In clarification to the notification issued by the Finance Ministry of the Government of India, it must be noted that the scope of invoking force majeure is restricted to commercial contracts bearing the aspects of supply chains. This, however, does not further limit the scope of judicial interpretation of such a contract. It is crucial to understand that errors are likely to exist in fact of law. Thus, it is sane to question the genuineness of the plea while addressing the contract because instances of misuse of the clause are foreseeable given the malice that may be involved against the discharge of performance. Therefore, the reliability of the remedy being invoked under force majeure stands to the scrutiny of the Court.

At the same time, the Hon'ble Supreme Court in certain precedents upheld that the remedy to be granted on the plea of force majeure will not be sure as it may vary from contract to contract based on the nature of the performance of duties.

The remedy may be granted for suspension of performance or discharge of contract. Nevertheless, it has a price to be paid, putting the burden on the country's economy.

In the recent phase, while considering India's dependency on China for pharmaceutical manufacturing, the government, while upholding force majeure, cut down a share of those imports into the country, relying on the Indian companies to provide alternates. In such a scenario, the price for discharge of such contracts with China has led to a significant increase in specific medications/drugs prices.

At the same time, various industries pan-India have approached the Courts seeking a remedy under the force majeure clause, which directly bears revenue generation since most of the contracts had been executed within corporations to establish various projects to foster development and sustainability of resources at hand.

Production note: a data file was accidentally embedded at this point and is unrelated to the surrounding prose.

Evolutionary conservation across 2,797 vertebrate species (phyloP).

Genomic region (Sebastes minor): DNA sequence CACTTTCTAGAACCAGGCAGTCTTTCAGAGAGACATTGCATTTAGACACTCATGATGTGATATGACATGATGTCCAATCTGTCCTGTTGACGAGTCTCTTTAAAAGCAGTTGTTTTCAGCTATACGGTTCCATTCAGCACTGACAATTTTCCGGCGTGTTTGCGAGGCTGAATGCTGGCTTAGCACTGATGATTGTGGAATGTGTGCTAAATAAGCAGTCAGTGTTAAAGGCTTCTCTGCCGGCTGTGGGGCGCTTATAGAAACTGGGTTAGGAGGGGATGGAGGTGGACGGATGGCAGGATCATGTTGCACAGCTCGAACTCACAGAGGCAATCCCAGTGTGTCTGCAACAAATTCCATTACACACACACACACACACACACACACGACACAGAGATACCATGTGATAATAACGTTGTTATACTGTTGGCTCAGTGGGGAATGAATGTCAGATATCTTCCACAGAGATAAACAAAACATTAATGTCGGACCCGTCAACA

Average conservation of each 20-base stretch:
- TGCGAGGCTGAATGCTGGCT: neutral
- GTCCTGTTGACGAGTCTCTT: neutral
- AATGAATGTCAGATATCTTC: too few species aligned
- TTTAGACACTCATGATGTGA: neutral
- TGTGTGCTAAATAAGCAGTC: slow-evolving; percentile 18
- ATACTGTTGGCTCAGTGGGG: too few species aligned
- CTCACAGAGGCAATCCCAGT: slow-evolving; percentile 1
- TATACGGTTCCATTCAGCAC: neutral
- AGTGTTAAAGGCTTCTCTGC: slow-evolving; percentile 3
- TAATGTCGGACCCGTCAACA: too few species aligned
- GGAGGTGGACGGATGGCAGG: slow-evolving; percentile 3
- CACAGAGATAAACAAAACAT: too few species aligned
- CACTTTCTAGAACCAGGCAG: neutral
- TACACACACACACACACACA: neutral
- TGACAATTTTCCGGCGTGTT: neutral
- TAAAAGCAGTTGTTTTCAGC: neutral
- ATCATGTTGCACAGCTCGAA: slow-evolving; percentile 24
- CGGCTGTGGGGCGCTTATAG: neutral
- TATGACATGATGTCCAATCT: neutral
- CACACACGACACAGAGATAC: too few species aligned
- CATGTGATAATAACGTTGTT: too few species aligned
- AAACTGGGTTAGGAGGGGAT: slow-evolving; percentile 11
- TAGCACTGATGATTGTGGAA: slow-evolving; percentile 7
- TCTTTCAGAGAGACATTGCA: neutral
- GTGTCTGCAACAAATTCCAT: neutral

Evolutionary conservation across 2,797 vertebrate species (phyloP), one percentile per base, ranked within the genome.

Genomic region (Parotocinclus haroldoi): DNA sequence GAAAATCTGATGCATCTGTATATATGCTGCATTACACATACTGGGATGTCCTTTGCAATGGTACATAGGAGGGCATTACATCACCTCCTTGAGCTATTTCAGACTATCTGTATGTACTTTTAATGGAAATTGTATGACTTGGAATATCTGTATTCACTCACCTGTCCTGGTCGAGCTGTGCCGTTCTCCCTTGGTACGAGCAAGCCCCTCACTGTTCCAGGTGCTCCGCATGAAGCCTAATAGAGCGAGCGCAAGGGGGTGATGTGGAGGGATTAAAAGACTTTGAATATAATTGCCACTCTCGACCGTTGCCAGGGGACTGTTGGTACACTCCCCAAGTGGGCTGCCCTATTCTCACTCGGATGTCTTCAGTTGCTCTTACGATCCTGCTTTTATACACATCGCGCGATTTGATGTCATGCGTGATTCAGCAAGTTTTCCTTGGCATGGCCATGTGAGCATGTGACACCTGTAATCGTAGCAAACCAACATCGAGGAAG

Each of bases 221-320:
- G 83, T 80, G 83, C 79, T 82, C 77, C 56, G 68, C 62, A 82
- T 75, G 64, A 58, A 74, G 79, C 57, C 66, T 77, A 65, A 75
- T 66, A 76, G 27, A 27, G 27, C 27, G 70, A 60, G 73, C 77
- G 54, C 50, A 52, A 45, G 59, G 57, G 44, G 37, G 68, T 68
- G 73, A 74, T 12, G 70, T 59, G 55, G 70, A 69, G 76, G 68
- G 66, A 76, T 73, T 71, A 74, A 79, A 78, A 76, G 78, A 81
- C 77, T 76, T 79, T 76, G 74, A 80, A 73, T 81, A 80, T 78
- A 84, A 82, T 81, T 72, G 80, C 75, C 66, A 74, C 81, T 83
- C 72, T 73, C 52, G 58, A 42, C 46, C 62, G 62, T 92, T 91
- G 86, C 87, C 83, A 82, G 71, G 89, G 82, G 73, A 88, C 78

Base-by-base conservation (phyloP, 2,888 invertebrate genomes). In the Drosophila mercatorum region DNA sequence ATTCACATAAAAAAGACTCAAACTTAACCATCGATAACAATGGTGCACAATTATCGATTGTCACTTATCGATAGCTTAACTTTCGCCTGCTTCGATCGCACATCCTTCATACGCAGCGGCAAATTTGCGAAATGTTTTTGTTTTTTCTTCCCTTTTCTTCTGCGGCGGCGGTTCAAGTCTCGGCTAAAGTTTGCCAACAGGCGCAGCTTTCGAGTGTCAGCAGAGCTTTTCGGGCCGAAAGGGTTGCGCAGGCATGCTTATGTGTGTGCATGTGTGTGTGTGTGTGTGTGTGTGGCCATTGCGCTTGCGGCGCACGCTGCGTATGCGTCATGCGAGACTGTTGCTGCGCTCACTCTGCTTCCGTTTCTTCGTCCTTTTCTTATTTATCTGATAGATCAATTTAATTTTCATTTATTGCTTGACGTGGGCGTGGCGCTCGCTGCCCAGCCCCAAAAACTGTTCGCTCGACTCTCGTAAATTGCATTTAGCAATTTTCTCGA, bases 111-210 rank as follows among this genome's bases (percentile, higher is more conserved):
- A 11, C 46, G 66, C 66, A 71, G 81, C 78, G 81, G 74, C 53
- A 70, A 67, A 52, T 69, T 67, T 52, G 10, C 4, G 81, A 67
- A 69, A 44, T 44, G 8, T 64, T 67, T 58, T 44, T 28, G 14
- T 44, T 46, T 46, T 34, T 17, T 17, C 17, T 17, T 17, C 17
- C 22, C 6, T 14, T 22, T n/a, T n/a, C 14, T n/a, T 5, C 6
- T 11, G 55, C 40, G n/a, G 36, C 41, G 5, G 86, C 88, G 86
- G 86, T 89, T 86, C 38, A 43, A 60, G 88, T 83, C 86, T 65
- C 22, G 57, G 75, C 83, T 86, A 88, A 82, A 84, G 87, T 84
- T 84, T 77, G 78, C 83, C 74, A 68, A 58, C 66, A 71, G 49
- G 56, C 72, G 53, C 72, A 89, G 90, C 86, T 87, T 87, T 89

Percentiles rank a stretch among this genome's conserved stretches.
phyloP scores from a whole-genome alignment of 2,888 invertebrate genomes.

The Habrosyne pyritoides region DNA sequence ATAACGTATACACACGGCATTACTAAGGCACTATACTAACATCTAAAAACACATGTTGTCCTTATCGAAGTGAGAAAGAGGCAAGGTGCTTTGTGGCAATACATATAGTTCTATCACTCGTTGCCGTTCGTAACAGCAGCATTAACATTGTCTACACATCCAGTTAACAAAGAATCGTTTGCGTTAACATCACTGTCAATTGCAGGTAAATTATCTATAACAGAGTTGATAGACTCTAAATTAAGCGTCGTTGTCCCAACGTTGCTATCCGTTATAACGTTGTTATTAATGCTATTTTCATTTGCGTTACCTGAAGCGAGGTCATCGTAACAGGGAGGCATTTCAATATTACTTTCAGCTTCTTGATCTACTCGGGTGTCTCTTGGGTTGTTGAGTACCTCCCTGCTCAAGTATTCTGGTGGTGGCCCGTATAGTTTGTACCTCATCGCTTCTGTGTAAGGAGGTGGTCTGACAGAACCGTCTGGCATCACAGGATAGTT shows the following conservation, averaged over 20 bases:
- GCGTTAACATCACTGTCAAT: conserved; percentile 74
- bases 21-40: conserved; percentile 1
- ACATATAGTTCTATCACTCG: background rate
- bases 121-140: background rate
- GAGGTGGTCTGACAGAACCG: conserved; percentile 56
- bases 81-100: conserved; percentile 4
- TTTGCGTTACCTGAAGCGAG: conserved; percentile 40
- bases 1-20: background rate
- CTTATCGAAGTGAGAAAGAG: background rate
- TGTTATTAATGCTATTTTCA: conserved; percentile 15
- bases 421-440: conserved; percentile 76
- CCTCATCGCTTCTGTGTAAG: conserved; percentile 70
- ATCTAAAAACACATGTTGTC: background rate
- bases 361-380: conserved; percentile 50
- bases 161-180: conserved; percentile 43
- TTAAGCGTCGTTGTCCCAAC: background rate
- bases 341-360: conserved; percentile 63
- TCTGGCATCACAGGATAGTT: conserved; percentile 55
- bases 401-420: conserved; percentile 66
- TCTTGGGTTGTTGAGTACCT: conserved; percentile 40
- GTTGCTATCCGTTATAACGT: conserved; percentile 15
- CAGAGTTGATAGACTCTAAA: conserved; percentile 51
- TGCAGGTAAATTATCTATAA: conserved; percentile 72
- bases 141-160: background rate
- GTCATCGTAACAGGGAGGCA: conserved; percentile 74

Way Forward

The concept of a remedy under force majeure is the direct outcome of the Coronavirus outbreak, which holds within itself significant ambiguities in regards to the scope and interpretation as the Courts of law had not been well equipped to entertain the appeals on such a diverse topic while considering that the Indian Contract Act itself stands implicit in acknowledgement of such a clause.

It is fair enough to say that the remedy under force majeure appears to be a well-drafted principle to compensate for the failure of duties by providing relief. It is impossible to foresee every circumstance that may derail the execution of contracts. While the established norms amid the pandemic appear to cater to such demands of justice and relief, it must be understood that these are not adequate to sustain the economy or the commercial foundation. It shall be the duty of the parties to ensure the most efforts to mitigate the performance of duties to an extent suitable and foreseeable for smoother discharge of contract.

Nevertheless, the quorum remains open to the mind upon the question of competency of commercial organisations on account of increasing appeals to gain exemption from the performance of contractual duties.